Caribbean Tuna Cakes

1 small red onion

1 small green pepper, diced

1/4 cup mayo (olive oil based)

1 1/3 cups whole wheat panko bread crumbs

2 tbsp. Jamaican Jerk Rub

1 can black beans, drained and rinsed

2 cans chunk light tuna (albacore in water), drained

2 tbsp. extra virgin olive oil, divided

fresh lime or lime juice

 

Finely chop onion and bell pepper.  Combine mayonnaise, 1 cup of bread crumbs and jerk rub in small bowl.  Add onion, bell pepper, beans, and tuna to same bowl.  Mix to combine.  Place remaining bread crumbs on plate.  Using hands, form small patties, approx. 1/2 inch thick, with tuna mixture and pack firmly.  Press gently in to bread crumbs to lightly coat outside of each patty.  Mixture will fall apart very easily if pressed or pushed into crumbs, so use caution.  Turn cake over to lightly coat other side.  Heat 1 tbsp. olive oil in pan on stove over medium heat.  Add 1/2 tuna cakes ; cook 2-3 minutes until golden brown, turning once.  Heat remaining oil in pan and repeat with remaining cakes.  Serve warm with lime slices and a extra dash of jerk seasoning on top.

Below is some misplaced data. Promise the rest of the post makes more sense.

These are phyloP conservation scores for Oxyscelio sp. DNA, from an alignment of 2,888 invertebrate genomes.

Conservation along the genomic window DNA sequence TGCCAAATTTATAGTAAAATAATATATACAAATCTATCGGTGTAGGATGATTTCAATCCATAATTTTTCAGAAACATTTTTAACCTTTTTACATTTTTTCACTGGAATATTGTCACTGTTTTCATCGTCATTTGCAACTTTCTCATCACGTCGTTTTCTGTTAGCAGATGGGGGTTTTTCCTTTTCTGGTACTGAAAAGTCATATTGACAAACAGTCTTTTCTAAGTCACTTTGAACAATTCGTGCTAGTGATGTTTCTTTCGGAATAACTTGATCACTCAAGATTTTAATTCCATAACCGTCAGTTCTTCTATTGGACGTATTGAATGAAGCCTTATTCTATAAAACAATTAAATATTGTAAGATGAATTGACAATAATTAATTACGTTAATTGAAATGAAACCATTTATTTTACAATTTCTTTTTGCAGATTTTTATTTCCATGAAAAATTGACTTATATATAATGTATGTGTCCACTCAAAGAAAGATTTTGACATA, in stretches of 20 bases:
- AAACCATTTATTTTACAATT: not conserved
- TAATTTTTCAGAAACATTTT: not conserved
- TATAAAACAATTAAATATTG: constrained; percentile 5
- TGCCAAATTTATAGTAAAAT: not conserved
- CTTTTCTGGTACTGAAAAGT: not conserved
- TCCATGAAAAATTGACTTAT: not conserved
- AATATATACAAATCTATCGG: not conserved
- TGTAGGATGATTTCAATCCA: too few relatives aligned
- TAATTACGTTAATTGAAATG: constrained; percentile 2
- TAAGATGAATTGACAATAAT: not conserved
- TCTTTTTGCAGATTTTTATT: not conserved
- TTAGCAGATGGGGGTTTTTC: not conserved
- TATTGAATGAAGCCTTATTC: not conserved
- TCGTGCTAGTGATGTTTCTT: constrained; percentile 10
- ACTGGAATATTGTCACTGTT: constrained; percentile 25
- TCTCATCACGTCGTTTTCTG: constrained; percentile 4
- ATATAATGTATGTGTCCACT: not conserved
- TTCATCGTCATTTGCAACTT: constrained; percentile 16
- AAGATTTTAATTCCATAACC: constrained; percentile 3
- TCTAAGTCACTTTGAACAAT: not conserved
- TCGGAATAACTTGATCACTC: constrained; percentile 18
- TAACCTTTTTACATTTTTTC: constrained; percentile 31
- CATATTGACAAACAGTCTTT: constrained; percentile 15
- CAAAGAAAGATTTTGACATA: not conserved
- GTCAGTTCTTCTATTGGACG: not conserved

Yield: Approx. 12 cakes

recipe by: Pampered Chef 29 Minutes to Dinner, modified by eatlivefit.net

 

Helpful Hints To Encourage Your Kids To Eat Well All Year

We’ve all seen the trends in our world lately, all of us are struggling to eat healthy and move more, especially our youth.  In my effort to encourage others to do just that, I am always on the hunt for quality information about nutrition.  Sometimes these articles show up in the strangest of places, this one from Consumer Reports.  I love how this author, Karyn Repinski, “keeps it real” with her helpful hints.  I remind clients that one goal should always be to have a healthy relationship with food.  Some of these ideas may sound familiar, but a few may give you a new perspective on your approach as a parent or even in your own eating all year long.

“Ways to Get Kids to Eat Better in 2018: The healthiest foods for toddlers, teens, and all ages in between”

“It’s the rare kid who resolves to eat healthier foods in the New Year, but helping children consume a more nutritious diet is no doubt a goal you strive for year-round.
And for good reason. “Kids are literally built out of the foods they consume, and making sure they get the right nutrients in their diet helps them grow and develop optimally, both physically and psychologically,” says Maxine Siegel, R.D., a CR dietitian. Indeed, new research published in the journal BMC Public Health shows that healthy eating can boost self-esteem and even lessen peer problems, such as being picked on or bullied.
As beneficial as eating right can be for kids, it’s often a struggle for parents. One tip to make it easier—and to help kids develop a healthy relationship with food—is to pick your battles.
“Encourage your children to eat well day-to-day, and don’t worry if they have a cookie now and then,” says Amy Keating, R.D., another CR dietitian.
Here are 11 more tips to try for kids of all ages:

Expose Kids to Healthy Foods